Botanical name Eucalyptus microcorys
A common name Tallowwood
Young plantNot yet.
Reasonably matureWith the exception of some saplings, very thin trees about 8 - 10 metres tall, we don't seem to have any younger Tallowwoods on Sassafras. I think in most areas it is too shady for them to survive. The thin saplings are having a very hard time, generally seeming to die without a clear line to the sky above.
We like to joke that logging in years gone by has selected for multiple trunk Eucalyptus trees.
It is now about 30 years since Sassafras was last logged.
This Eucalyptus microcorys was probably saved because it was a triple trunker, each trunk was probably a bit too small then.
Despite the size this tree does not predate European settlement here, "its just regrowth".
Some people have a hard time accepting how fast some tree species can grow here. We had a survey done a while ago for Carbon Sequestration (which we didn't go ahead with, some ethical issues and too many trees). I pointed to a Blue Gum and said I thought that when we moved here it was just a sapling, about as thick as a forearm. There were some doubts expressed but I have since found a video taken in mid 2000, I'll extract some stills.
This photo of the same tree is taken from a little further back, peering between two Syzygium floribundum which seem to be sizeable trees themselves when you are standing under them.
Still not many branches down here. Syzygium floribundum are normally a stream side tree, oh and there are Ficus coronata reapearing in quite a few places further up and along the slope, where there is soil visible rather than just gravel. They are also known as Creek Sandpaper Fig. It rains a bit here.
This location is quite some way above our internal creek, in the photo below you can see part of a grove 20+ metre tall Tristaniopsis laurina, bottom right with a Acacia to the right of it. The grove is about 20 metres from the creek and about 4 metres above it
It is a big hard to appreciate the size of this tree so I took a photo a little further away. It is around 42 metres tall, measured with a Silva Clino Master.
The Eucalyptus microcorys is the one in the middle of the photo, with the classic shape of an emergent Tallowwood crown. Though you may actually be seeing the very top of a double trunked specimen which is very nearly behind it, slightly upslope, skinnier but slightly taller, measured more accurately at 46 metres.
The Syzygium floribum in the photo above show up as the darker green foliage down to the left of the of the trunk. Between two Acacias, with the brighter green foliage.
To the right of the Tallowwod is a fair size Eucalpytus saligna.
If you look carefully in the E. saligna, just below some bright green leaves, you will see a dark object. This is the top of another E. microcorys that has been eaten by termites at the base and fallen into the E. saligna, it is "hung up", it was quite large but also had a second trunk which is now growing fast.
The remaining E. microcorys trunk is the one on the left that looks as if it too is leaning to the right, it's actually bolt upright, a bit of parallax effect at work. The four larger living trunks are all quite vertical and quite tall, the E. saligna triple trunker would be over 40 metres tall.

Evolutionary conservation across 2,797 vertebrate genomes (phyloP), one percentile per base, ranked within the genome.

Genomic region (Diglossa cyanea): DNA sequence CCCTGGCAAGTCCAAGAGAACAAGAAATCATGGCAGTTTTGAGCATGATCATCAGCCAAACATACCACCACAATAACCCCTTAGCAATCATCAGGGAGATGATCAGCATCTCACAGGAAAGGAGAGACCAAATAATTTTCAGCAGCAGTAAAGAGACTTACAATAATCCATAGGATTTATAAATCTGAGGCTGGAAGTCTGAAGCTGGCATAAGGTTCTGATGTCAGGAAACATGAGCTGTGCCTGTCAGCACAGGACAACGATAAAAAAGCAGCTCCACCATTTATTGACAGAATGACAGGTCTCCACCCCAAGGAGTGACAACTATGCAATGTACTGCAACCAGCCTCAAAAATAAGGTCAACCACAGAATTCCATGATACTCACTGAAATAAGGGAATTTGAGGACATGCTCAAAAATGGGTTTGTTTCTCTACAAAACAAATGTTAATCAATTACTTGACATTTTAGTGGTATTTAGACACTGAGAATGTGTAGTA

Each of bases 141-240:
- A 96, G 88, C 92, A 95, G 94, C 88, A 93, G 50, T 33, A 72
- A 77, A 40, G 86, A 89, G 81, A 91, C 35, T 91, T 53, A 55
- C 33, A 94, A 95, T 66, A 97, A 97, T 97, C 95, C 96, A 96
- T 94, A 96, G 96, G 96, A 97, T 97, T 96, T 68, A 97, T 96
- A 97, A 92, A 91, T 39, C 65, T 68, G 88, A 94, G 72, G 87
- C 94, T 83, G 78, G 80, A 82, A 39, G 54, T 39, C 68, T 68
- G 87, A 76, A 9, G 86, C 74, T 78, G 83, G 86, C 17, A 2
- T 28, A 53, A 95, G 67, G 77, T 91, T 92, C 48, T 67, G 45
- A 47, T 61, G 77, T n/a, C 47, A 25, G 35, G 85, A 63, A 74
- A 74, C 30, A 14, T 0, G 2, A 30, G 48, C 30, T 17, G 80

This collapse has also let more light into the regenerating rainforest community below it, a big plus.
Some of the plants benefiting include a few Alphitonia excelsa, an Argyrodendron actinophyllum subsp. actinophyllum, a couple of the closer Endiandra muelleri, many Ficus coronata, along with a Gmelina leichardtii, the smaller spcecimens of Melicope micrococca, a Toona ciliata, a couple of Syzygium australis and others are all growing away much faster now on that ridge edge with much less shade over head.
As they age the outer edge of the bark gets a very thin scaley layer, it doesn't look just fibrous any more. This particular specimen, with a single trunk, would be one of two that I strongly suspect are actually old growth, it is just slightly mishapen, enough to prevent it being cut down. This Eucalyptus mircrocorys is quite a large tree, it stands out among all its' neighbours.
At the base of this tree there is a Brush Turkey mound, the next one is about 100 to 150 metres away, just next to the base of a really large Eucalyptus saligna, just up hill from the triple trunker above.
The same tree a bit higher up, quite a bit actually. I've no idea who has done this, this would be convenient less vertical place to rest. Perhaps it was the Brush Turkeys, I sometimes see them up in the canopy keeping an eye on me, or maybe it was a Glider of some sort. There are no nearby branches that could have rubbed against the trunk up here.
Most of our really large trees (not just tall) are Tallowwoods along with some Blue Gums. I expect this mix will change as the Rosewoods, Sassafras, Pepperberrys and many others, continue to grow over the next few centuries or so.
That said,I know we had some quite large Blue Gums in the sky, we have one that was ring barked, with the classic nobbly bits of growth up the trunk, that is still standing, much taller than anything else near it.
Likewise there is another, something else, ringbarked, that towers straight up, then turns at about 45 degrees and keeps on going, once it is above the existing canopy of Tallowwood and Blue Gum. I guess it was trying to get around something else. There are some quite large holes in the ground that used to have trees in them, and semi cirular terraces on the hill sides, more on that later.